@yuyichao: What heuristics can I use other than hope that my loop body allocates or is otherwise not “too simple” to be interruptible?

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#11

That should not be a problem. Pressing Ctrl-C multiple times should not be any different from a normal one.

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#12

It’s possible that what you’re actually executing has a different try/catch structure than the MWE you posted above. Namely, if you end up having multiple try/catch blocks nested (maybe from some Base function you call which uses one internally), one of the blocks may accidentally swallow the error, continue going along its business, and then the next signal (or a few after that) may end up being the ticket to breaking all the way out to the REPL again. I don’t know if there’s really a clean way to handle this other than to ensure every try/catch block properly handles InterruptException, which is a lot of try/catch blocks :slight_smile:

Edit: One of the places I encounter these sorts of issues is with anything doing I/O, such as saving/loading to/from a file on disk, or doing network operations on a socket (possibly including Julia’s Distributed functionality).

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#13

@yuyichao Regardless of what should be the case, the following code:

   i = 0
   try
      while i<typemax(Int)
         i += 1
      end
      println(i)
   catch
      println("Interrupted by user at iteration $i")
   end
end

is not interruptable on my system, in the sense that pressing ctrl+c dozens of times has no effect, unless I press it several times in rapid succession in which case it kills the Julia session instead of executing the catch clause.

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#14

That’s a good guess, but there are no nested try/catch blocks in my actual code (it’s protoype code). In fact, it’s my real code that does work and the test case in my response to @yuyichao (which I tried before trying it on my real code) that doesn’t work.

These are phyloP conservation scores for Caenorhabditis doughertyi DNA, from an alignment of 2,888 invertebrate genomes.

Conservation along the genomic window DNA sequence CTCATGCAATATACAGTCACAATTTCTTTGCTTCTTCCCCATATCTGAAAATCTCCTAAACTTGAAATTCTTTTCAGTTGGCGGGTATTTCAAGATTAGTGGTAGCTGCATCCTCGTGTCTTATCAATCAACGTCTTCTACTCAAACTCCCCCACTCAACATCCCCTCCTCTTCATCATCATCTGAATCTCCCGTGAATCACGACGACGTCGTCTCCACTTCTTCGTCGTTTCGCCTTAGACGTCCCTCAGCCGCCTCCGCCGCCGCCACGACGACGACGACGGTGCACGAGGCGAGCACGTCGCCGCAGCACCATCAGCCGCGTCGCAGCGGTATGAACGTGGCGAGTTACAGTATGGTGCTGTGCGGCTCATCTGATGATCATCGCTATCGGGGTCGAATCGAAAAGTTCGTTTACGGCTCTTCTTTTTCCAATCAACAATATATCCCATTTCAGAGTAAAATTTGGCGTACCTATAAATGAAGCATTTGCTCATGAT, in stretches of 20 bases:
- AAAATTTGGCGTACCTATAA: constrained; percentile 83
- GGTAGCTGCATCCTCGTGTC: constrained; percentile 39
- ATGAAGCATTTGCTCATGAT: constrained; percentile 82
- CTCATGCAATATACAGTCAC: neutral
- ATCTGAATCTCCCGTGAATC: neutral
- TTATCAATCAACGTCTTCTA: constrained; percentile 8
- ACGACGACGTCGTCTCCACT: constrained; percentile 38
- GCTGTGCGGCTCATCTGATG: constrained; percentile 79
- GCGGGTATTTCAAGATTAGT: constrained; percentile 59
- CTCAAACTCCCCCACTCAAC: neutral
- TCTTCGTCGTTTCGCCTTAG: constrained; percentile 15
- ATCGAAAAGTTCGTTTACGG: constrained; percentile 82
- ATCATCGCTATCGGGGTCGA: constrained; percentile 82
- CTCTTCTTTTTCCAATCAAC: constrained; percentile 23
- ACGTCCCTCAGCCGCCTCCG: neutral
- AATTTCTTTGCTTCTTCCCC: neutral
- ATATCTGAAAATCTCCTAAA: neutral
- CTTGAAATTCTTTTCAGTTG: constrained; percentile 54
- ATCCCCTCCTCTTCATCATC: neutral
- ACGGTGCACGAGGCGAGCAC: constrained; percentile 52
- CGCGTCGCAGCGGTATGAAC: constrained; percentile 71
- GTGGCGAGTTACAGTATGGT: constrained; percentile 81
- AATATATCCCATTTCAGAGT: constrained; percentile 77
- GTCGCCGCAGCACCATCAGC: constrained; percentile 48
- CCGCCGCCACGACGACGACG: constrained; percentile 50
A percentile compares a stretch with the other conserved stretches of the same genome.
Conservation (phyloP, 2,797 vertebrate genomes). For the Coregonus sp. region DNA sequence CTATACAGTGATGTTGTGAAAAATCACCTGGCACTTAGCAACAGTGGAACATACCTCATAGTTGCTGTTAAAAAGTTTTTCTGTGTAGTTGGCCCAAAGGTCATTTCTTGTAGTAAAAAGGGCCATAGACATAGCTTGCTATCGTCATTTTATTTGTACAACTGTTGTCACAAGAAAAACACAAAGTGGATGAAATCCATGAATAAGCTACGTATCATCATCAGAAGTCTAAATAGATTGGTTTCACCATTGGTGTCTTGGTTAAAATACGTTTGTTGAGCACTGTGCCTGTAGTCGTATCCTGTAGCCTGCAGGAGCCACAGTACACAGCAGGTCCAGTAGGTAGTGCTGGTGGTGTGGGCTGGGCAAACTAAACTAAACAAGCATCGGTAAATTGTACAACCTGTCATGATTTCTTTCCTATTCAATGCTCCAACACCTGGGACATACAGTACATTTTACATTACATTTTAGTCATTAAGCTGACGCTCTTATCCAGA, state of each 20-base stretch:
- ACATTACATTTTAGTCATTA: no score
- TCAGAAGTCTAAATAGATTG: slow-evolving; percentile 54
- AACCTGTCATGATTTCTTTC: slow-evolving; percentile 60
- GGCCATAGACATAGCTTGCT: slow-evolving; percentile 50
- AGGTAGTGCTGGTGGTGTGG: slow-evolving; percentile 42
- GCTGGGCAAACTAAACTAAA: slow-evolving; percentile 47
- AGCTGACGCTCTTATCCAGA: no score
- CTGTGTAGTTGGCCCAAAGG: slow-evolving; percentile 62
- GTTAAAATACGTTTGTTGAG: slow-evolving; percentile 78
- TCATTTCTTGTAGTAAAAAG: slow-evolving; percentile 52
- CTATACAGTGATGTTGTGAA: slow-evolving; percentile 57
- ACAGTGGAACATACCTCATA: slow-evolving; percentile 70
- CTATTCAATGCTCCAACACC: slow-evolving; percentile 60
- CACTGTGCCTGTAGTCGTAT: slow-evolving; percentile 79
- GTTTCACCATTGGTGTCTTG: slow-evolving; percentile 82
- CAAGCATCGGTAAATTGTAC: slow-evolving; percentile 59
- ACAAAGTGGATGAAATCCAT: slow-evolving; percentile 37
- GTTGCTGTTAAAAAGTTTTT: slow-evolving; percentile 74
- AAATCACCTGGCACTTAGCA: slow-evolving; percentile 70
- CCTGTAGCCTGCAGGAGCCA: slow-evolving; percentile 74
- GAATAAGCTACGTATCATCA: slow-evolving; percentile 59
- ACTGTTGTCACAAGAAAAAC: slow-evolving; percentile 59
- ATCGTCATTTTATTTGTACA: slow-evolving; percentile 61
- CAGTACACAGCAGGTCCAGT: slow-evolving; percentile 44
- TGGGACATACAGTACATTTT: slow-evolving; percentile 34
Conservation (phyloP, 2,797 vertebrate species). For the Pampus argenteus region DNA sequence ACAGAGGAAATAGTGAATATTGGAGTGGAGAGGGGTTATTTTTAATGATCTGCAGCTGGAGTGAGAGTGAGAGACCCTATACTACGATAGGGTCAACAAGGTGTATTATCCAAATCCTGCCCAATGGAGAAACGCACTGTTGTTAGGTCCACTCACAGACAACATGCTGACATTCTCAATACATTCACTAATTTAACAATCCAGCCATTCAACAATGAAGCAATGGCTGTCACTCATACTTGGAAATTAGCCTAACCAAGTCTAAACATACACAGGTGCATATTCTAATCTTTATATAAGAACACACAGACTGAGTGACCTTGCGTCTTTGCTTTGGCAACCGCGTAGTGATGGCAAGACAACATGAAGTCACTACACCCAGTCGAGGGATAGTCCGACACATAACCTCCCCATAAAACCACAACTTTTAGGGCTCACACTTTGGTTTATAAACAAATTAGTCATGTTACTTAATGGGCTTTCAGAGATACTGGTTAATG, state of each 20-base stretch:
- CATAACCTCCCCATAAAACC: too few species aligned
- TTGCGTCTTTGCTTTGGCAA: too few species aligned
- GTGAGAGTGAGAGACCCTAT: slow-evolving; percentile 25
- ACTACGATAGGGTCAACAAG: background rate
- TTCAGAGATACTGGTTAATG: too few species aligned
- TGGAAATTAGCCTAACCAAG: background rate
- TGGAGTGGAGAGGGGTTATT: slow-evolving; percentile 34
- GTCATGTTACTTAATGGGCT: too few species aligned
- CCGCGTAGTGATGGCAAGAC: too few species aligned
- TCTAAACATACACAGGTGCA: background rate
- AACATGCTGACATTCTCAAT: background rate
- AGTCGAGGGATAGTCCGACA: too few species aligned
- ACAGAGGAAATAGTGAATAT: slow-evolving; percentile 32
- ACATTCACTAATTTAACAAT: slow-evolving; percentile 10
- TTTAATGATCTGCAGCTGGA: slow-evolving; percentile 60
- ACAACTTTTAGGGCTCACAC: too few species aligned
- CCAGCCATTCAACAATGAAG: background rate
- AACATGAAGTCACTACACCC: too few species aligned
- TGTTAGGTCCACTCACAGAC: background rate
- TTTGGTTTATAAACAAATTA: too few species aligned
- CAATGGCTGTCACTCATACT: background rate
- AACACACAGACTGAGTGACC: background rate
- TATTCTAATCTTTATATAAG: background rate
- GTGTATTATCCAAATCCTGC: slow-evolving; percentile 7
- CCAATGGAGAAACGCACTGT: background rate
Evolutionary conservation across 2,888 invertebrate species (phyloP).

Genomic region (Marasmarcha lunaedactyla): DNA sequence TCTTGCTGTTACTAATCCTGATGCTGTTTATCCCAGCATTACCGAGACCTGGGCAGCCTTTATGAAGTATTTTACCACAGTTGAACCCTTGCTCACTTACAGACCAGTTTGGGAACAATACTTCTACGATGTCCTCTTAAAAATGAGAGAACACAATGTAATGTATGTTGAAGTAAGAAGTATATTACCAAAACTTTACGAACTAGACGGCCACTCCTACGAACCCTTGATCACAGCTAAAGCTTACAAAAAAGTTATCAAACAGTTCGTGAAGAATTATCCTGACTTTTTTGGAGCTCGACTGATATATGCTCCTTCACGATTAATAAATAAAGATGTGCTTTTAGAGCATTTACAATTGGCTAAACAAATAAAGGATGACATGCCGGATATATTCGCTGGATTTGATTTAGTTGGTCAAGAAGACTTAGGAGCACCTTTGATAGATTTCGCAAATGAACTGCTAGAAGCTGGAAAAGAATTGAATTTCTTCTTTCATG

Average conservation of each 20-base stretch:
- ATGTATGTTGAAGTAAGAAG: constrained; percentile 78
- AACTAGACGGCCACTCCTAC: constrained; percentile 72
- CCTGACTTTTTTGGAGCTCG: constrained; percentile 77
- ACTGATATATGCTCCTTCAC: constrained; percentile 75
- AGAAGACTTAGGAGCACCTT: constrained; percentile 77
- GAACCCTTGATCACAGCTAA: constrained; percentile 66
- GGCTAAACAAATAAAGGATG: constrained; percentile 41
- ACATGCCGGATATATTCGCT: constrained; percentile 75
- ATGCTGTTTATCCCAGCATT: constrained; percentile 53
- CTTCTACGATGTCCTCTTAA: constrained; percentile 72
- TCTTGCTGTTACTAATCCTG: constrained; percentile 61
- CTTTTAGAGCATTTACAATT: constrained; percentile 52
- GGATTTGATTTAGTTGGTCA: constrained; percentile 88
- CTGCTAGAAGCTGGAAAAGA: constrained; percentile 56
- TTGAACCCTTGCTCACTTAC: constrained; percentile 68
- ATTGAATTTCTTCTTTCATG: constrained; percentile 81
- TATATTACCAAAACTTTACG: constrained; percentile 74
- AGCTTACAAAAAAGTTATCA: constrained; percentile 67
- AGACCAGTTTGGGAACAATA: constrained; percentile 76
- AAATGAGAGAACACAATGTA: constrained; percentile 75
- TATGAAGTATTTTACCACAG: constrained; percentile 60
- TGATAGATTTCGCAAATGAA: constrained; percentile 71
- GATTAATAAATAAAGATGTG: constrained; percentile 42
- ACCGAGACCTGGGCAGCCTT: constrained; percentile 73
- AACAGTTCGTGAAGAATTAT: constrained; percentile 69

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#15

What I’m saying is that you’ve simply hit a bug on windows, regardless of what’s the heuristic for interruptable code (there isn’t any guarantee). Your code works on linux.

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#16

On my Linux machine it is not interruptible with slow ctrl-c. Fast ctrl-c will do it with:

julia> f()
^C^C^C^C^C^C^C^C^C^C^C^C^C^C^C^C^C^C^C^C^CWARNING: Force throwing a SIGINT
Interrupted by user at iteration 52400256035

But I have definitely encountered situations when doing above crashed the REPL.

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#17

When it crashes on linux, it’s usually because there isn’t a better way. The whole point of the current behavior is that the exception will only be delivered when it is safe to do so. If you don’t want to wait though, you can force a delivery, with a warning as you see in the output and there’s no guarantee of the integrity of the runtime afterwards. If you are running pure julia code like this there shouldn’t be much/any problem, but if you are calling C libraries it can easily crash and there’s little julia can do about it. (The C library is usually not written to be longjmp out of and julia can’t fix it.)

The problem on windows though is that it’ll crash even when running benign julia code. I don’t know why it happens and AFAICT I didn’t touch it so it was always crashing before this behavior was introduced and now it only crashes when you force a throw. AFAICT gdb crashes when I do Ctrl-C so it’s clearly not just julia’s problem and it’s also very hard to debug. (I mean, I noticed the gdb crash when I want to use it to figure out why julia “crashed”…)

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#18

Ok. I was wondering if there was something I was doing wrong, but it appears that the behavior depends in a somewhat unpredictable way on the operating system.